Azeez also spoke about where the next push in the equity market would come:

  • “the most important push would come to the PSUs (Public Sector Units) because the PSUs have been undervalued in India & always called value stocks because the way they function is very different than the private sector.” I think that perception is changing to re-rating of the PSUs“.  

He spoke about how the mammoth State Bank of India is getting closer to the PE of private bank HDFC. We have been clear in our conviction that PSU sector we love is the Defense Sector which is in an overdrive. Just look at the performance of Hindustan Aeronautics (HAL) & Bhaarat Electronics (BEL) over the past 6 months. 

This is all Bloomberg TV. The larger & “first in business worldwide” network has been totally absent in the huge market volatility & opportunity presented this week. This reminds us of February-March 23 when the Hindenburg report about Adani companies created a phenomenal opportunity. Again CNBC was totally absent at that time and the absolute star coverage came from Bloomberg’s Annabelle Droulers. 

After the crisis was over & the investor opportunity had passed, an uninformed & clueless Indian-origin on-air talent at CNBC claimed credit. We were afraid we would see a repeat of this during the market turmoil in India this week. But thankfully this time, Tim Seymour a CNBC Fast Money guy came out & spoke.

It seems Bloomberg TV prefers to put an informed person on TV to discuss markets regardless of his/her ethnicity. For example, Bloomberg TV has a smart & talented Indian-origin anchor named Sonali Basak who covers the US financial sector. But they have never asked her to report on Indian markets just because she is of Indian origin. In sharp & disappointing contrast, CNBC always put their solitary Indian-origin person on air to cover major events in Indian markets. The result is disappointing. 

Frankly, we consider this practice of CNBC as almost racist. Why does a reporter covering Indian markets have to be of Indian origin? It harms CNBC viewer-investors as it did this week in the Indian market turmoil.

We think it is both lazy & wrong to view India from a Chinese lens. The models & the countries are totally different. We were quite happy to see a star manager of a $16 mutual fund in India tell BTV’s Haslinda Amin this past week that 

  • … I think global investors are starting to see there are differences between the China & India models…. I don’t think India is China plus one. I think India is a narrative of its own and it’s a growth model that is perhaps closer to the US of the 1980s;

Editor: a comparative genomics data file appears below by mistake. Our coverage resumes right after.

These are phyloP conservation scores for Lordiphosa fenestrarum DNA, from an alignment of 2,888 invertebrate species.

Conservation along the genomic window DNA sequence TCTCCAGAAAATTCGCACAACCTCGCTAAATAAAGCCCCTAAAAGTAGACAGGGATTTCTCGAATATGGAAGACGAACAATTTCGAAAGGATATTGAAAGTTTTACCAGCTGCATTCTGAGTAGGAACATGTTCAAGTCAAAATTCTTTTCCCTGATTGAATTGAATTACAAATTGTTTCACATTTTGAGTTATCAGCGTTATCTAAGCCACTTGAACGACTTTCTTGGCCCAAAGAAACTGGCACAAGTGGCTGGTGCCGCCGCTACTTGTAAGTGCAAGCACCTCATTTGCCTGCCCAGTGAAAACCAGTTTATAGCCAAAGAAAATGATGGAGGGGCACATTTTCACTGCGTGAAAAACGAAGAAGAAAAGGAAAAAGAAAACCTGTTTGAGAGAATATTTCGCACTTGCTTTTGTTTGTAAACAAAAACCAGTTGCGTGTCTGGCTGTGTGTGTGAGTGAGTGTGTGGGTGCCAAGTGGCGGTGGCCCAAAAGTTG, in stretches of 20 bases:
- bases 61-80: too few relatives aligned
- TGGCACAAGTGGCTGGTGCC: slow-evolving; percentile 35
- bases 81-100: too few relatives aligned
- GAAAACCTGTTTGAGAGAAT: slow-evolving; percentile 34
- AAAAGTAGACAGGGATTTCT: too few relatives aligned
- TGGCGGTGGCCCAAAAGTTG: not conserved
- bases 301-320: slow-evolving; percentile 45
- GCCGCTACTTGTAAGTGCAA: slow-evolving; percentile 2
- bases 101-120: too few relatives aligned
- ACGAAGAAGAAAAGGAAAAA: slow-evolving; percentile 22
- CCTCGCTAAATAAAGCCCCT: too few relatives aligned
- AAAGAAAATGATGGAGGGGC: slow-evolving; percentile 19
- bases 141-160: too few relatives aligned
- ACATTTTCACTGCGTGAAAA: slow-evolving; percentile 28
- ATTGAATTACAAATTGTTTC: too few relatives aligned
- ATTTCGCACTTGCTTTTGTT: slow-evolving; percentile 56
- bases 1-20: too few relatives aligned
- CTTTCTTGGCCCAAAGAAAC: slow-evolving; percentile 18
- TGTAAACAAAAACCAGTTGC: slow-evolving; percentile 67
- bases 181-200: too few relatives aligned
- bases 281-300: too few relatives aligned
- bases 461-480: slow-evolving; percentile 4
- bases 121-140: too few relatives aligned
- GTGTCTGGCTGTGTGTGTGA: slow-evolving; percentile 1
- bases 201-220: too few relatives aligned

We would like to express our thanks to Haslinda Amin & her colleagues at Bloomberg TV for the help they provided this week to simple minds like us. We also wish CNBC would just let Tim Seymour be the voice of CNBC re market events in India. 

Last week demonstrated the appalling ignorance of US talkers about India. Fortunately we didn’t read any of the trash that CFR & others produced. We simply took our clue from markets & proved lucky. 

So we describe below how we thought about the huge downdraft on Tuesday & how we turned bullish step by step on both the Indian market & PM Modi’s 3rd term. You will see how simple it was as long as you didn’t read what CFR & others wrote!

 

I. Indian Election up & Down & the Resultant Opportunity

Last week was certainly interesting in the Indian stock market. We were hearing discontent even among BJP loyalists & so we wrote last week:

  • “This coming week, we expect, the biggest impediment to future growth will be removed with the election results to be announced on Tuesday, June 4.”

And, if you net out all the drama of last week, our expectation that “biggest impediment to future growth will be removed with election results” has been realized. Of course, we did not expect the intense drama & the violent swings in the Indian market on Monday & Tuesday. But frankly the volatility provided opportunity as long as you kept a cool head & stepped in to buy Tuesday’s waterfall decline. We tried to get our “friends” at CNBC Fast Money to join our starting to buy declaration but, as usual & sadly, they went the other way calling it “the chance to book your losses” opportunity. 

Below we describe our reasons to step in when “fast money” was afraid to. First look at the 2-month chart of INDA, the MSCI BlackRock India ETF, and notice that the waterfall decline on Tuesday June 4 did NOT violate the low on April 18 and not the low on May 10. Actually, this is borne out better visibly in the 2-month chart of INDY.

The above was certainly NOT the main reason to step in on Tuesday afternoon. The main reason for the rocket-up move on Monday was the confidence delivered by Exit Polls that PM Modi was again in charge & all systems were go. The waterfall decline followed a cascading down of that confidence & the rise of fear that PM Modi would not remain Prime Minister. So the waterfall decline was amply deserved assuming the fear was valid.

How valid was that fear? Just look at where Modi stood on Tuesday after the announced results & where the opposition stood: